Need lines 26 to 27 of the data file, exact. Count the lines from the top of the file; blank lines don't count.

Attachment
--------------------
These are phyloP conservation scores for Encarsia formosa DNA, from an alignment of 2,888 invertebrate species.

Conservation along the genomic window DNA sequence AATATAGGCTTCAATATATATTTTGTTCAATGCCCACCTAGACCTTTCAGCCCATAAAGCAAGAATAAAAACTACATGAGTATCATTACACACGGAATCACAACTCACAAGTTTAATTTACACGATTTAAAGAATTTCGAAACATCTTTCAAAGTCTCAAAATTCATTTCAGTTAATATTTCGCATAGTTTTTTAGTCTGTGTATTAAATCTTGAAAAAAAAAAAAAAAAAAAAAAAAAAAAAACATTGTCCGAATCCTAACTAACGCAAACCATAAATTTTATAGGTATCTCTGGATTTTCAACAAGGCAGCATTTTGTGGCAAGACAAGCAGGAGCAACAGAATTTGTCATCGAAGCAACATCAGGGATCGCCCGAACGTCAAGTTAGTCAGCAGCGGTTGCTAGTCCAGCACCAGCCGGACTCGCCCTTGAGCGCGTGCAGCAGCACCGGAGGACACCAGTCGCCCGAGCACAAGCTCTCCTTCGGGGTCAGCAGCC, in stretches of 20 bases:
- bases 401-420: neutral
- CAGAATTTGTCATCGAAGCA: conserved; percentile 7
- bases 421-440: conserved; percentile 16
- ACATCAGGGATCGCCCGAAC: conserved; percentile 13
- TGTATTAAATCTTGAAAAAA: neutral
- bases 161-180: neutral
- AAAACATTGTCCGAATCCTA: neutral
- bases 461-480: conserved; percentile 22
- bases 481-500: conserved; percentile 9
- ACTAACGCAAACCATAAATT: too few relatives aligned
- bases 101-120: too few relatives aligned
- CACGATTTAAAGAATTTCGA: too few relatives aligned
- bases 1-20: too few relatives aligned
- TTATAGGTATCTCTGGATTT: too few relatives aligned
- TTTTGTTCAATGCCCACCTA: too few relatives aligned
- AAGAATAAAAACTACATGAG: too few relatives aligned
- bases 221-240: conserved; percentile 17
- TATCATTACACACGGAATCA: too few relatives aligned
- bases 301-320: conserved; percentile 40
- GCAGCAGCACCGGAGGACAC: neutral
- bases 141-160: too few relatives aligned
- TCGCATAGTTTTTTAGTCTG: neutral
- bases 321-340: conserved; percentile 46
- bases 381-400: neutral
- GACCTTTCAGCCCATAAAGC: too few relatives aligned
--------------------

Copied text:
- bases 381-400: neutral
- GACCTTTCAGCCCATAAAGC: too few relatives aligned